Quintus Horatius Flaccus, known in the English-speaking world as Horace, was the leading Roman lyric poet during the time of Augustus. The rhetorician Quintillian regarded his Odes as almost the only Latin lyrics worth reading, justifying his estimate with the words: "He can be lofty sometimes, yet he is also full of charm and grace, versatile in his figures, and felicitously daring in his choice of words."
Horace also crafted elegant hexameter verses (Sermones and Epistles) and scurrilous iambic poetry (Epodes). The hexameters are playful and yet serious works, leading the ancient satirist Persius to comment: "as his friend laughs, Horace slyly puts his finger on ... more »
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BkI:XI Carpe Diem
Leuconoë, don’t ask, we never know, what fate the gods grant us, whether your fate or mine, don’t waste your time on Babylonian, futile, calculations. How much better to suffer what happens, whether Jupiter gives us more winters or this is the last one,
See how Soracte stands glistening with snowfall, and the labouring woods bend under the weight: see how the mountain streams are frozen, cased in the ice by the shuddering cold?
BkI:V Treacherous Girl
What slender boy, Pyrrha, drowned in liquid perfume, urges you on, there, among showers of roses, deep down in some pleasant cave? For whom did you tie up your hair,
BkI:II To Augustus
The Father’s sent enough dread hail and snow to earth already, striking sacred hills with fiery hand, to scare the city,
Fierce winter slackens its grip: it’s spring and the west wind’s sweet change: the ropes are hauling dry hulls towards the shore, The flock no longer enjoys the fold, or the ploughman the fire, no more are the meadows white with hoary frost.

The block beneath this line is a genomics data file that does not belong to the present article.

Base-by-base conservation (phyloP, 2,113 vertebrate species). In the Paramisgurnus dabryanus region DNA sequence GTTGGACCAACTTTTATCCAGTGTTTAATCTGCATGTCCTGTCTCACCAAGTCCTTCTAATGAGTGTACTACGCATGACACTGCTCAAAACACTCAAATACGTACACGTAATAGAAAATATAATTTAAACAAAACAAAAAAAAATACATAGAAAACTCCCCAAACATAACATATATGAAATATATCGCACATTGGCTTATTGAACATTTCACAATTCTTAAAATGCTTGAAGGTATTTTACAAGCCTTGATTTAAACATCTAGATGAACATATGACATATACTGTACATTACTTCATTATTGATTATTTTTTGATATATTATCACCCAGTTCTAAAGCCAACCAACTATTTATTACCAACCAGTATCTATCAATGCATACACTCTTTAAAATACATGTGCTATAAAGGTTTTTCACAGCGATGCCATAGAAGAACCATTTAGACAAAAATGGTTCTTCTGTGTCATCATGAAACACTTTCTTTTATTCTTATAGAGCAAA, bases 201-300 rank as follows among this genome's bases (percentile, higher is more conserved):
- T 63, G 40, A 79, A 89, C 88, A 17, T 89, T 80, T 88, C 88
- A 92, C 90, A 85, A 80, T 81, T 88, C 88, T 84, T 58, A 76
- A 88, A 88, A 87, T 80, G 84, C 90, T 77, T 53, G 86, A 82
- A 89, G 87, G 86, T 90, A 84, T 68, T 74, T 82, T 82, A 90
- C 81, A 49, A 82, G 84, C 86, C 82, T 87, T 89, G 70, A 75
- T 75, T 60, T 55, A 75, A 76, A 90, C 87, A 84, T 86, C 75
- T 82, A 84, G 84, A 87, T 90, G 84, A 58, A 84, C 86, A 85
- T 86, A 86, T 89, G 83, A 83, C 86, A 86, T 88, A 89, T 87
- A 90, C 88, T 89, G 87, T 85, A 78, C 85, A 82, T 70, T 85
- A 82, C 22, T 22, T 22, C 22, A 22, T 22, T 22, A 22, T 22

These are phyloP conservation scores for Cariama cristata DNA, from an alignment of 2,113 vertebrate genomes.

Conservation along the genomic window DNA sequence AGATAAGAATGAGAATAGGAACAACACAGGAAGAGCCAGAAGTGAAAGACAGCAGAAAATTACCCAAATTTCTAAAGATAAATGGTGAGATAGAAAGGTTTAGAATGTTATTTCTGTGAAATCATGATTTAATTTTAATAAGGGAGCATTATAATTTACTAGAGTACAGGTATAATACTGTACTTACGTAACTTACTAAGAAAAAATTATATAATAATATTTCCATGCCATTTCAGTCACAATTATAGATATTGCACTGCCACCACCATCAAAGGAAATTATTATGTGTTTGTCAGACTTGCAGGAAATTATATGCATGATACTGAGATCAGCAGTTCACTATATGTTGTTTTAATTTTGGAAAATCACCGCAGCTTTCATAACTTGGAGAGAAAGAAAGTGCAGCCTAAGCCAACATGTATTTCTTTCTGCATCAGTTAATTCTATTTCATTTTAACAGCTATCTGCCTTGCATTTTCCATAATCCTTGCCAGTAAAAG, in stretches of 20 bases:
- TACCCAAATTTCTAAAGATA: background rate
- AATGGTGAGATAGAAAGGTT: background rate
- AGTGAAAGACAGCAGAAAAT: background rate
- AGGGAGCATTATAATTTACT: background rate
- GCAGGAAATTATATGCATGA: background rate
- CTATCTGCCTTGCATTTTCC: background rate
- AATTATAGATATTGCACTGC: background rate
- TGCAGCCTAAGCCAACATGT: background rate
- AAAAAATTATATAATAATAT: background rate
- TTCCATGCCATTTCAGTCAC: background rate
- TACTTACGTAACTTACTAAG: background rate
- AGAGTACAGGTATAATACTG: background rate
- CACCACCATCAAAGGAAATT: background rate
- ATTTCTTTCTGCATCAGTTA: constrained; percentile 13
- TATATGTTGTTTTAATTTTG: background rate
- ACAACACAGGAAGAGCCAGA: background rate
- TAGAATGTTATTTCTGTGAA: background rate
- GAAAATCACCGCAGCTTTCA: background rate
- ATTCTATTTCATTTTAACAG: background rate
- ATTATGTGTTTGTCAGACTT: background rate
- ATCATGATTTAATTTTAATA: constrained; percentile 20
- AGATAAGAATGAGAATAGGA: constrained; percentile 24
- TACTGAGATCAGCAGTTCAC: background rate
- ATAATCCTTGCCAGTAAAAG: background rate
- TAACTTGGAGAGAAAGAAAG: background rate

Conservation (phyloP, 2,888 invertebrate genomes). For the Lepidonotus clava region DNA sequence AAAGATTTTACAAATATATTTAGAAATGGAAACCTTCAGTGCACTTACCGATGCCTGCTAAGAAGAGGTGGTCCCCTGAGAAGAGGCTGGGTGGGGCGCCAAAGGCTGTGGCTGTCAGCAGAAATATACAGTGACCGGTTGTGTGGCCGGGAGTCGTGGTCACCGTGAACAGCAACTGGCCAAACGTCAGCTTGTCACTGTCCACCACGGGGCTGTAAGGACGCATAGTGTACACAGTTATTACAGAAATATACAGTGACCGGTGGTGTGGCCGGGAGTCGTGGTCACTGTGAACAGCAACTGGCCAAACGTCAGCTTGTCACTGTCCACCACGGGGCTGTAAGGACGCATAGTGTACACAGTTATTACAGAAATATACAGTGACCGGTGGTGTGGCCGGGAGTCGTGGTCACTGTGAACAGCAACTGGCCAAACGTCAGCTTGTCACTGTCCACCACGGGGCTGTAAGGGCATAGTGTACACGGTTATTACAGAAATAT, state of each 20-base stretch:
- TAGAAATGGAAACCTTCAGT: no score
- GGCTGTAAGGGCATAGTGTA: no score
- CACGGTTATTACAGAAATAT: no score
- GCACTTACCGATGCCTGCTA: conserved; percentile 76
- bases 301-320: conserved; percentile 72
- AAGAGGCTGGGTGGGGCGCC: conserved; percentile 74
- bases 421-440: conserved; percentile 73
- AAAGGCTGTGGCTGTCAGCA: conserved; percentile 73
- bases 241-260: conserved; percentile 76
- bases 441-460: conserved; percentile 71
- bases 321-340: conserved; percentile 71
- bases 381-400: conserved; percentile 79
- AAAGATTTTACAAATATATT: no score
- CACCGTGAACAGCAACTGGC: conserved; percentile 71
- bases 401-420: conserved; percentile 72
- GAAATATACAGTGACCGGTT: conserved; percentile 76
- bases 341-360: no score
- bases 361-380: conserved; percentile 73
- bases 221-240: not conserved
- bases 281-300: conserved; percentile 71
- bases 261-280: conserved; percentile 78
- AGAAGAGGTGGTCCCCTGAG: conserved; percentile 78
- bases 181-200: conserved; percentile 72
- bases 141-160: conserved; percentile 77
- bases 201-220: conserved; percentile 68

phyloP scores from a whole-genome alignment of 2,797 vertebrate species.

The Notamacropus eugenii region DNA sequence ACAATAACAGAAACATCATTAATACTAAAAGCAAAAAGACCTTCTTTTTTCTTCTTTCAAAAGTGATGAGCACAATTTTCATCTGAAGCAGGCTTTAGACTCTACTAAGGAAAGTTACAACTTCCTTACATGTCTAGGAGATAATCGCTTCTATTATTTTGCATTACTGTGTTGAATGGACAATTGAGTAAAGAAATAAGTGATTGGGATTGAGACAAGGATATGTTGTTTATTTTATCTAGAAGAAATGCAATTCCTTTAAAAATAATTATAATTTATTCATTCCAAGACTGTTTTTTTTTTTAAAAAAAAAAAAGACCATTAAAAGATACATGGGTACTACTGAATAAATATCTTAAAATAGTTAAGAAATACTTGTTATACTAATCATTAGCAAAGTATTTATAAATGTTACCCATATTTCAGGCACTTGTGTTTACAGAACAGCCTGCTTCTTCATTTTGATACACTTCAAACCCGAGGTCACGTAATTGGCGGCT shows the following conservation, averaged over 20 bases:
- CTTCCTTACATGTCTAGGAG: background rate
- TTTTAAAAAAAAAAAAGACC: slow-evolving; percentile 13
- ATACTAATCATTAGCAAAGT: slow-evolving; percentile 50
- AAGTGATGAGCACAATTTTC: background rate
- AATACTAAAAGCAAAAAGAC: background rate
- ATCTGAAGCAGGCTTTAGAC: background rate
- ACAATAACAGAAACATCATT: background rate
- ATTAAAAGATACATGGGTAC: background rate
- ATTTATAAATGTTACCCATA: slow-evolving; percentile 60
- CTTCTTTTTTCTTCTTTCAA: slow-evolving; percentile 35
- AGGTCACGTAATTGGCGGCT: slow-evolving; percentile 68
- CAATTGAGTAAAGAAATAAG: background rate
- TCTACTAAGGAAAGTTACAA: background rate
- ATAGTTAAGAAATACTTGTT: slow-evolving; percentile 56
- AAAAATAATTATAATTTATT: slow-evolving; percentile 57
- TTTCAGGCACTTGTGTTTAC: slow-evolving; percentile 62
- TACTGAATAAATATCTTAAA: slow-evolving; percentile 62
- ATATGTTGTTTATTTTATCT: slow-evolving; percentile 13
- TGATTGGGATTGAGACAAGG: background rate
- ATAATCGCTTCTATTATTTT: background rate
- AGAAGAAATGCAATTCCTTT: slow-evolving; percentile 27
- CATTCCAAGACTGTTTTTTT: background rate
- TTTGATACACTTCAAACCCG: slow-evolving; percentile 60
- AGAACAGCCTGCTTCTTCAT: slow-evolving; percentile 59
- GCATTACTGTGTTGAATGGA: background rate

BkI:XXX Ode To Venus
O Venus, the queen of Cnidos and Paphos, spurn your beloved Cyprus, and summoned by copious incense, come to the lovely shrine of my Glycera.
BkI:XXIII Chloë, Don’t Run.
You run away from me as a fawn does, Chloë, searching the trackless hills for its frightened mother, not without aimless terror of the pathless winds, and the woods.
BkI:XVII The Delights of the Country
Swift Faunus, the god, will quite often exchange Arcady for my sweet Mount Lucretilis, and while he stays he protects my goats from the midday heat and the driving rain.
BkII:X The Golden Mean
You’ll live more virtuously, my Murena, by not setting out to sea, while you’re in dread of the storm, or hugging fatal shores too closely, either.
BkI:XXII Singing of Lalage (Integer Vita...
The man who is pure of life, and free of sin, has no need, dear Fuscus, for Moorish javelins, nor a bow and a quiver, fully loaded with poisoned arrows,
BkI:XII Praising Augustus
What god, man, or hero do you choose to praise on the high pitched flute or the lyre, Clio? Whose name will it be that joyfully resounds in playful echoes,
BkI:XIV The Ship of State
O ship the fresh tide carries back to sea again. Where are you going! Quickly, run for harbour. Can’t you see how your sides have been stripped bare of oars,
BkI:XV Nereus’ Prophecy of Troy
While Paris, the traitorous shepherd, her guest, bore Helen over the waves, in a ship from Troy, Nereus, the sea-god, checked the swift breeze with an unwelcome calm, to tell
Now’s the time for drinking deep, and now’s the time to beat the earth with unfettered feet, the time to set out the gods’ sacred couches, my friends, and prepare a Salian feast.
Comments about Horace
(4 April 1928 - 28 May 2014)
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Edgar Allan Poe
(19 January 1809 - 7 October 1849)
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BkI:XI Carpe Diem
Leuconoë, don’t ask, we never know, what fate the gods grant us,
whether your fate or mine, don’t waste your time on Babylonian,
futile, calculations. How much better to suffer what happens,
whether Jupiter gives us more winters or this is the last one,
one debilitating the Tyrrhenian Sea on opposing cliffs.
Be wise, and mix the wine, since time is short: limit that far-reaching hope.
The envious moment is flying now, now, while we’re speaking:
Seize the day, place in the hours that come as little faith as you can.